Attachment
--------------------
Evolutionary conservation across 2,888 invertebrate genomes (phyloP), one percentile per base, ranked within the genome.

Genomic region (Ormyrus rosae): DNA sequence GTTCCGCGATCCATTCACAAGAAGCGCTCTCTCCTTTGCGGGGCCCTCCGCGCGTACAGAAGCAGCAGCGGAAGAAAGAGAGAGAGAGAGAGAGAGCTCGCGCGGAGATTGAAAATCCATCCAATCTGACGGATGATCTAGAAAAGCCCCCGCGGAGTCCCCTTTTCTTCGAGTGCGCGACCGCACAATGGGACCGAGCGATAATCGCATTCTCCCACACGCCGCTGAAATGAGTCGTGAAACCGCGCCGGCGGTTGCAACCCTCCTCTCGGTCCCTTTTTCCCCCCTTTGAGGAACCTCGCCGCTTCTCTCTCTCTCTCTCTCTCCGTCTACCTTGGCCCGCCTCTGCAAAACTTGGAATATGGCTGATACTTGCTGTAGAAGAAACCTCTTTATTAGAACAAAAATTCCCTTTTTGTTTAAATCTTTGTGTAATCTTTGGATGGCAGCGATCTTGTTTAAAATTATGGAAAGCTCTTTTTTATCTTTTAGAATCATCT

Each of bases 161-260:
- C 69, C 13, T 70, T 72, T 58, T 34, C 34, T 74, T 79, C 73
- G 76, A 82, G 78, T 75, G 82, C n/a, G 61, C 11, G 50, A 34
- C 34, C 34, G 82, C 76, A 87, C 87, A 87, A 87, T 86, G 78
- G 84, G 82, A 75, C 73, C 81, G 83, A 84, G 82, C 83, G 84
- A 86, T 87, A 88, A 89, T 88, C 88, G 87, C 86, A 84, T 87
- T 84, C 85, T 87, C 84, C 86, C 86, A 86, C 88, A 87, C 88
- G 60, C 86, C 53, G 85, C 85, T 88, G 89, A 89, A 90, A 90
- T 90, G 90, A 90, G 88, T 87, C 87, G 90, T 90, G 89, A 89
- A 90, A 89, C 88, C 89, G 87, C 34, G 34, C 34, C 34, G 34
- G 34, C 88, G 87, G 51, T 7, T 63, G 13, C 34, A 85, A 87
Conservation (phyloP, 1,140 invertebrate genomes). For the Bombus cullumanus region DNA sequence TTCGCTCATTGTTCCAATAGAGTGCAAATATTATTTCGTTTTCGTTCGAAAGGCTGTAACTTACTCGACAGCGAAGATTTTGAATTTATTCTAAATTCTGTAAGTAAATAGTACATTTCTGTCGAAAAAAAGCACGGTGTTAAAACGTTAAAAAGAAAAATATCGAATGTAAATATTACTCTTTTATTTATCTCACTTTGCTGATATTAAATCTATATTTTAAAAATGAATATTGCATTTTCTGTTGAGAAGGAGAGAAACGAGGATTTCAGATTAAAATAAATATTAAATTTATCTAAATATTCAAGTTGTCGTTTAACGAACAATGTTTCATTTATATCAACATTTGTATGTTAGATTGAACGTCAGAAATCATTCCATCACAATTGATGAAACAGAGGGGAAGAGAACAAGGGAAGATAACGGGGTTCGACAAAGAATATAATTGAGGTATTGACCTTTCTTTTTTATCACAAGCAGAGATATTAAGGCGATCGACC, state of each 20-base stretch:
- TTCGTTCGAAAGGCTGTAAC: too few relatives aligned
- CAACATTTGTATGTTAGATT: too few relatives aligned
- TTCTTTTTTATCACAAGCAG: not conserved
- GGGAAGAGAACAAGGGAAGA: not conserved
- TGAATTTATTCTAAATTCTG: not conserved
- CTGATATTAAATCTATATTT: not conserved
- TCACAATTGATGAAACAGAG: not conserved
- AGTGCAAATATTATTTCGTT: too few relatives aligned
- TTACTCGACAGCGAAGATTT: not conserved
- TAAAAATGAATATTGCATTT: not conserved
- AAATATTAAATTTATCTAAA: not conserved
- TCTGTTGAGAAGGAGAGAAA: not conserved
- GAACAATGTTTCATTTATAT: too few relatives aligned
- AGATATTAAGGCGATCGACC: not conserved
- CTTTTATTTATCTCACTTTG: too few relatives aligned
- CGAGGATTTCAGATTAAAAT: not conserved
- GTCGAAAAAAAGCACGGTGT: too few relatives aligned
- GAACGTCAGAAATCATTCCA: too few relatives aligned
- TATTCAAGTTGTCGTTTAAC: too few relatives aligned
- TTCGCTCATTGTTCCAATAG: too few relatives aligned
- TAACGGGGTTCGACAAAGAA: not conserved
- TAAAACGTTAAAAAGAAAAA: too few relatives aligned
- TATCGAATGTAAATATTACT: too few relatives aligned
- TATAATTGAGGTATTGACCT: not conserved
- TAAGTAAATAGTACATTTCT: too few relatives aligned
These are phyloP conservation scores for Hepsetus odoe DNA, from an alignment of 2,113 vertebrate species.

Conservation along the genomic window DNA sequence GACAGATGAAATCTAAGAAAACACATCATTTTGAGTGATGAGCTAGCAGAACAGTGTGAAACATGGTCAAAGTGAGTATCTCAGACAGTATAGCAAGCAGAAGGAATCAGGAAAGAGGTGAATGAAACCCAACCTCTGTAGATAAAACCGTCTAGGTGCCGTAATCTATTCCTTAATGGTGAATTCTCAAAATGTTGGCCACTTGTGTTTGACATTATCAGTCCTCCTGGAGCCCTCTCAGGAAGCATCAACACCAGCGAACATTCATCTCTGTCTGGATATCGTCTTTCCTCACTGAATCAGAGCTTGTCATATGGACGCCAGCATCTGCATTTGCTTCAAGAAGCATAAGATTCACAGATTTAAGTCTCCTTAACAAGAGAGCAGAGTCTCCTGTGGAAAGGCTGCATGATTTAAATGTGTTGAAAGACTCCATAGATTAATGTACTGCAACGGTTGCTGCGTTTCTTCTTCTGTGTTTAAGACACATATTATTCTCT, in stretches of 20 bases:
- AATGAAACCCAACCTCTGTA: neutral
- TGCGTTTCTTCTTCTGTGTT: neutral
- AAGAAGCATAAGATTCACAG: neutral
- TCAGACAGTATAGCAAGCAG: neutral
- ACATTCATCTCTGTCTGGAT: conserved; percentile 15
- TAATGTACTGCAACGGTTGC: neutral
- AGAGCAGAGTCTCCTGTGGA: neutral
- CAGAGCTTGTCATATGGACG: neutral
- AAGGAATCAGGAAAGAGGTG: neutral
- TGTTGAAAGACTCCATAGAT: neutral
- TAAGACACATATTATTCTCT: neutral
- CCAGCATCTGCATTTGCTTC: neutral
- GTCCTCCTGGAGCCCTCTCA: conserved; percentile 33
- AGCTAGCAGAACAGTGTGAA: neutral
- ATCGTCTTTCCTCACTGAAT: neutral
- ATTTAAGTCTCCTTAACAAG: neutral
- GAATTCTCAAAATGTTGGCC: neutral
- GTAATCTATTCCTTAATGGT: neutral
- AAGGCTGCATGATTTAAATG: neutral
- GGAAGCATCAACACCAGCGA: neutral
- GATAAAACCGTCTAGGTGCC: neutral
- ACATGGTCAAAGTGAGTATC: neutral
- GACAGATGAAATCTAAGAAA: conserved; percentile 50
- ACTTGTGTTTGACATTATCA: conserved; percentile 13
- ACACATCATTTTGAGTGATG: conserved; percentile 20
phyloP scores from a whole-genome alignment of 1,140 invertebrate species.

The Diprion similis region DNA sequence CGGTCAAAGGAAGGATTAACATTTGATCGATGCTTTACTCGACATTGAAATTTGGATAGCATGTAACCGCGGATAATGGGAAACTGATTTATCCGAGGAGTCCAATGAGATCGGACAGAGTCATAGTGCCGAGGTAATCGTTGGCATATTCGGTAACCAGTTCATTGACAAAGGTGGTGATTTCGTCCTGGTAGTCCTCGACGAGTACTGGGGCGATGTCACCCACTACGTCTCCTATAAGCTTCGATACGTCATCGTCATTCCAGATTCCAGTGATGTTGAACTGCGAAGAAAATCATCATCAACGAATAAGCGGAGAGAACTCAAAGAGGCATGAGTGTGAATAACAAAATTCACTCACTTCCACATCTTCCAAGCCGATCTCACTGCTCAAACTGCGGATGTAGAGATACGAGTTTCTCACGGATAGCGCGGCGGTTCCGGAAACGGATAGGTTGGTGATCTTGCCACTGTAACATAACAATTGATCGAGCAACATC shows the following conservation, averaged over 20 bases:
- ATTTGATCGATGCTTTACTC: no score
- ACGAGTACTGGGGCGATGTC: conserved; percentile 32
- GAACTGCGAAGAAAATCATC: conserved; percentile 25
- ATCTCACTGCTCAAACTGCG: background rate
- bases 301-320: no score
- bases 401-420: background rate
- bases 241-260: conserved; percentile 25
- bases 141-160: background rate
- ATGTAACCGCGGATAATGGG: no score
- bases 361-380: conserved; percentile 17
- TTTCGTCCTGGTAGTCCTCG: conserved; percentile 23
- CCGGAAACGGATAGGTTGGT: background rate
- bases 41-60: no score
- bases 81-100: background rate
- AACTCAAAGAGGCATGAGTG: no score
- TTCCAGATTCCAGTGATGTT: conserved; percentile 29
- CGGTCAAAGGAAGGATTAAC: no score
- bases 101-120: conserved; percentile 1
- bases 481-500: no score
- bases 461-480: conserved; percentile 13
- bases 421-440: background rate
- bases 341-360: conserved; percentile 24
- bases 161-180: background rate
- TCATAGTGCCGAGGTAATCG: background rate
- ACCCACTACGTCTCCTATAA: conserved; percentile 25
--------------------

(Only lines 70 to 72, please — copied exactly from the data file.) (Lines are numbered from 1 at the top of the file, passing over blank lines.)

- ACGAGTACTGGGGCGATGTC: conserved; percentile 32
- GAACTGCGAAGAAAATCATC: conserved; percentile 25
- ATCTCACTGCTCAAACTGCG: background rate